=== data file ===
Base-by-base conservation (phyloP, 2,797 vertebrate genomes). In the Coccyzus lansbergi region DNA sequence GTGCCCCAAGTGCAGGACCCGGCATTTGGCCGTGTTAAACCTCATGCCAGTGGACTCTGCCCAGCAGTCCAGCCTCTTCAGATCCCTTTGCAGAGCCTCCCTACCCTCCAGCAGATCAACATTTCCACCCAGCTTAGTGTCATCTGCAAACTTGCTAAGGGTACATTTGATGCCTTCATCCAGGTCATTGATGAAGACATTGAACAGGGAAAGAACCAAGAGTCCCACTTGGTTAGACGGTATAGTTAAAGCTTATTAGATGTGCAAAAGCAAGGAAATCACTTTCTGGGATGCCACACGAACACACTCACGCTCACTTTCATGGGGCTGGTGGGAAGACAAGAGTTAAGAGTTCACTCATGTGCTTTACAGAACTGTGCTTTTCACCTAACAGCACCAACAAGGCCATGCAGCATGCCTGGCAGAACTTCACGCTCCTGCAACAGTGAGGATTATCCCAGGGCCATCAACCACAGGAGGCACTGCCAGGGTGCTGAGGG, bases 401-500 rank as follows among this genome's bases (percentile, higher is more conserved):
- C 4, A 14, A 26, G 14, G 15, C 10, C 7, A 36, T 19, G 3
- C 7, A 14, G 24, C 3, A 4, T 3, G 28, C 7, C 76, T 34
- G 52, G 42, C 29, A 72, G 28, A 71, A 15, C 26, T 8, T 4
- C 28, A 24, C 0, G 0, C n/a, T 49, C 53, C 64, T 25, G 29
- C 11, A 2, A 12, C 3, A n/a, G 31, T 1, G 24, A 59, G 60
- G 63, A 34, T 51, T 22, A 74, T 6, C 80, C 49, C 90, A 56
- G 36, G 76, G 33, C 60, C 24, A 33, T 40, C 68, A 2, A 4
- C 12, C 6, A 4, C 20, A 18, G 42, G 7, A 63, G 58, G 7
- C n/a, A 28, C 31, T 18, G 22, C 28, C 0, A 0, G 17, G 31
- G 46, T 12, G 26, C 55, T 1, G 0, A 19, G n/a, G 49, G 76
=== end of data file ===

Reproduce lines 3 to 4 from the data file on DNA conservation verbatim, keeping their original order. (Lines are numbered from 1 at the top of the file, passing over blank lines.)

- C 7, A 14, G 24, C 3, A 4, T 3, G 28, C 7, C 76, T 34
- G 52, G 42, C 29, A 72, G 28, A 71, A 15, C 26, T 8, T 4